Absalom Jones and his friend Richard Allen, leaders of the free Black community in post-Revolutionary War Philadelphia, were removed one Sunday from St. George’s Methodist Church when they refused to move to a segregated section of the church designated for freed slaves. Jones was praying when approached by church members who demanded he move or leave. He continued praying, refusing to budge, until they forcibly removed him and Allen.
Rather than worship in forced segregation, Jones and Allen founded the African Methodist Episcopal Church and, after the two men disagreed on matters of religious doctrine, established the African Episcopal Church of St. Thomas in Philadelphia in 1792, “still in existence today and it is vibrant, a wonderful church that is thriving,” Forte-Dupré said.
Notwithstanding the treatment they had received, Jones and his congregation ministered to some of those same white parishioners during the 1793 yellow fever epidemic in Philadelphia, she said.
“Resistance is not always against power,” said Forte-Dupré, to a chorus of “Amens.” “Some of these sick people were the very members who refused to worship with Jones and Allen. But he decided that he was called to care for these sick people. He said God called him and his congregation to care for them. You see, resistance is also about justice.”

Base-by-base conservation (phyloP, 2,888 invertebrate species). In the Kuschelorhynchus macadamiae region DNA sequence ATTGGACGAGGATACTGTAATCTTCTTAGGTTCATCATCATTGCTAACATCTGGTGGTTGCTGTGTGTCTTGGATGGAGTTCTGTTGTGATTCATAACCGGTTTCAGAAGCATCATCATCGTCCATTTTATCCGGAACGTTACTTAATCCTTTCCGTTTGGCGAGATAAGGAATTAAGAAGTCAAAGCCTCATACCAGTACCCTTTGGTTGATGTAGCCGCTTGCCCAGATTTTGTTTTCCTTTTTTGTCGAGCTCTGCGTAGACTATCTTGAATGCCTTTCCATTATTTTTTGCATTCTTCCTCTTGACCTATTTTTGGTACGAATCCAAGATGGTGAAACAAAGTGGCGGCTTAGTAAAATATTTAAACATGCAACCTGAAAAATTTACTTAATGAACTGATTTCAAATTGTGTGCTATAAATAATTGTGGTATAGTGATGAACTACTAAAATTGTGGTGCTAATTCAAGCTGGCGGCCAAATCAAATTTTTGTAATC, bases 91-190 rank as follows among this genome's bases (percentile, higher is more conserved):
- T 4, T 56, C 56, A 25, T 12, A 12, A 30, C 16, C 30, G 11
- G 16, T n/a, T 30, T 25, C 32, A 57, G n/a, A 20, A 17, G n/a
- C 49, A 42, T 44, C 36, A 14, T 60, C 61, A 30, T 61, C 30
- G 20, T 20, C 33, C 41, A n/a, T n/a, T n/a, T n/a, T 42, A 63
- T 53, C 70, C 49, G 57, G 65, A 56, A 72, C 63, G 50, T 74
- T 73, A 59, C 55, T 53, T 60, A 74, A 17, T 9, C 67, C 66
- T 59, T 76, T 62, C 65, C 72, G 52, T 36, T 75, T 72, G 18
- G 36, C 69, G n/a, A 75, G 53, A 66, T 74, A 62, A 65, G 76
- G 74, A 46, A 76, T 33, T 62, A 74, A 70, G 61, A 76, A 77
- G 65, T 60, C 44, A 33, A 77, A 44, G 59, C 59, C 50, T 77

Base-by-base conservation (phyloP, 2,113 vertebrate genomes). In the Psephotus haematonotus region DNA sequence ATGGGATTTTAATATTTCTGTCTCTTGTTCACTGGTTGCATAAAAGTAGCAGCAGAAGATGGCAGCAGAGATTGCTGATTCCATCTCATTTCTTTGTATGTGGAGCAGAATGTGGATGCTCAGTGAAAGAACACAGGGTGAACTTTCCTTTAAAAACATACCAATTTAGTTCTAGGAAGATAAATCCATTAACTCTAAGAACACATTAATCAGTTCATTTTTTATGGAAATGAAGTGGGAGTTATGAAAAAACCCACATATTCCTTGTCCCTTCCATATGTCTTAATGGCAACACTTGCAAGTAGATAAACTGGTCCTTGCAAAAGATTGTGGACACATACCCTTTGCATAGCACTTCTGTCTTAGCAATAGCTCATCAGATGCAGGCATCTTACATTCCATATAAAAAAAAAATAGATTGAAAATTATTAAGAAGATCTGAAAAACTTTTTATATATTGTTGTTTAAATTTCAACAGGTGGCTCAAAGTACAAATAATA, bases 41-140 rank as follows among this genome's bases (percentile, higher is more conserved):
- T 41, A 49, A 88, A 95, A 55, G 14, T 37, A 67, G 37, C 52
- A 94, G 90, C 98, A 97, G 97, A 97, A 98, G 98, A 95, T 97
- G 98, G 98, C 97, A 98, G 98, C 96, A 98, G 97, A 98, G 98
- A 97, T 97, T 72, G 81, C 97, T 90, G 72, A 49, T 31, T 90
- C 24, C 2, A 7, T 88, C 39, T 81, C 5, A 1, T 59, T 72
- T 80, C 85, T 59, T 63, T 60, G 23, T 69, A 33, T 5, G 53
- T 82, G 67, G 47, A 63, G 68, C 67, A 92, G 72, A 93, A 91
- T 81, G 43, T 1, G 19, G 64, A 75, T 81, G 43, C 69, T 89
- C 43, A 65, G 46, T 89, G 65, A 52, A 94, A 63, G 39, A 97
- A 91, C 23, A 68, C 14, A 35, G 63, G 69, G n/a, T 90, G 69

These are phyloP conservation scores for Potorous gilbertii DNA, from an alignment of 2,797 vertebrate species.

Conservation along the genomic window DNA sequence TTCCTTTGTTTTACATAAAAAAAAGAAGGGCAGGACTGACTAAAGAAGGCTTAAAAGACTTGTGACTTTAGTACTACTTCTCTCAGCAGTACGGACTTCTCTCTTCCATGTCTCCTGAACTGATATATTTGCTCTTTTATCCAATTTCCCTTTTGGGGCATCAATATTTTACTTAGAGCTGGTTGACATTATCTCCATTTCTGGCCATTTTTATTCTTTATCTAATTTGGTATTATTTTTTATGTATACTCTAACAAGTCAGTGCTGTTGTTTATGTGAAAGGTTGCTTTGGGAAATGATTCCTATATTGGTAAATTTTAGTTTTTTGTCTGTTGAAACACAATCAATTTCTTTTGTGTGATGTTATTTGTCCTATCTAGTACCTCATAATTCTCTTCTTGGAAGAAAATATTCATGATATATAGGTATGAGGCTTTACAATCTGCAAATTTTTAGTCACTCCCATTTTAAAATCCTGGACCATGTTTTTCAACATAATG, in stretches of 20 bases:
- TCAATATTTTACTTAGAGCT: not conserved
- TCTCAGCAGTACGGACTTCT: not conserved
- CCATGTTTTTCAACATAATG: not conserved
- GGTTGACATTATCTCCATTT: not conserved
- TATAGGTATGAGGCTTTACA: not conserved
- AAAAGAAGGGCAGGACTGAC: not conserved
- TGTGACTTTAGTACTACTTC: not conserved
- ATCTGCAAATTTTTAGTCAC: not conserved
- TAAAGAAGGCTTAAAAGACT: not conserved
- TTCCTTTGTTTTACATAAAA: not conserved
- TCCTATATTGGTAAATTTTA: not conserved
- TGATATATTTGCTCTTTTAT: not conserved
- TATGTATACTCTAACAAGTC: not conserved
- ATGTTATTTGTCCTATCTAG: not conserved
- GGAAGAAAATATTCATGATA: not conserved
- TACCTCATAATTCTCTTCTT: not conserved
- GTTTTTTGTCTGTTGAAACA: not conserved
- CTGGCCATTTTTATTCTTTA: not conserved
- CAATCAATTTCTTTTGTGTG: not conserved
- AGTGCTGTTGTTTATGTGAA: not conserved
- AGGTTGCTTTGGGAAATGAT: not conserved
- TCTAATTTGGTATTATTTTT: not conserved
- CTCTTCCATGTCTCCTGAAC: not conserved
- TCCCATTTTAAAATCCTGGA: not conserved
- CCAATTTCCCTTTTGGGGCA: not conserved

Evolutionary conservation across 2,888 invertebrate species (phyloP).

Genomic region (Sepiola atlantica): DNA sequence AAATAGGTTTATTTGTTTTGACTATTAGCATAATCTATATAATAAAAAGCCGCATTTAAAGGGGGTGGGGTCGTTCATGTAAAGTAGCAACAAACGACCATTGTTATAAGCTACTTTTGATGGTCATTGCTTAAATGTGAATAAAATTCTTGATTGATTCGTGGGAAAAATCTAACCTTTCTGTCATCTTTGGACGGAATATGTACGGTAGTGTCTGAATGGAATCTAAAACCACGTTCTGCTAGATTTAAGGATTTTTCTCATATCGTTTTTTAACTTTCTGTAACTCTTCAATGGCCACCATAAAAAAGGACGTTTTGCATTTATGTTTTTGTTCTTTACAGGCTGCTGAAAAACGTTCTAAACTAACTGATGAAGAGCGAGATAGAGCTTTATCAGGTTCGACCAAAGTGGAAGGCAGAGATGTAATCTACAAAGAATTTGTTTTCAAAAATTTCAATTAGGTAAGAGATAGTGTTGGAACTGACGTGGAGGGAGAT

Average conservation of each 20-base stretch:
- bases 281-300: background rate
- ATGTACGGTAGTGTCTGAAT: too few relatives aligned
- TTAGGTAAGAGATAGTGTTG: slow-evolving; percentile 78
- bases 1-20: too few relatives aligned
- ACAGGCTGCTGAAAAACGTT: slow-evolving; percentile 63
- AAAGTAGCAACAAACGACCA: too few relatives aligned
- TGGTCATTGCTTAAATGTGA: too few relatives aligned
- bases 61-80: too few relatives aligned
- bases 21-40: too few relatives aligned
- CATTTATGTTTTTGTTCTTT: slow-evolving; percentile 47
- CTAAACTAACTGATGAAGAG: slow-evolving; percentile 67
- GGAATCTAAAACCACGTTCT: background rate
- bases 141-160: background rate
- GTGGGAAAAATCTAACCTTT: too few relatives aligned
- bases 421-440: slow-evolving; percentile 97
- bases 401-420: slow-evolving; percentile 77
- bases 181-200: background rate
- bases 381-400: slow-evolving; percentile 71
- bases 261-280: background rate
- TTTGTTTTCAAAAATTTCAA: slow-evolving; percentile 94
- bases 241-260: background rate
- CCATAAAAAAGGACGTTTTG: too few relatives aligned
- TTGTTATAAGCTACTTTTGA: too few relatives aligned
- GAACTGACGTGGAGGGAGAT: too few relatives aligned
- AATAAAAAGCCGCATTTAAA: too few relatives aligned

Preaching from the Old Testament prophet Isaiah (42:5-9), she added: “It is about knowing your calling, regardless of what other people might say. [Isaiah] maps out in our reading today that justice is a communal calling, a communal ministry and that’s what Absalom Jones is teaching us in what he and his congregation did. It is what the bishop [William White in 1794] did when he answered the call to admit Absalom Jones and his congregation into the diocese.” White ordained Absalom Jones to the priesthood in 1804 as the first Black priest of The Episcopal Church.
Forte-Dupré urged those in attendance to “use your voice to demand justice, by speaking truth to the powerful, by pushing back on what you know is untruth, by pushing back on what you know is foolishness. When you hear it, and it’s not right, say it’s not right. Don’t take it.”
Additionally, she said, “God calls us to participate in justice work, in the demanding of justice in this nation.” People of color – America’s minorities – “the Brown folk, the Black folk, other people of color” have always relied on church activism to try to achieve the ideals of America, she added.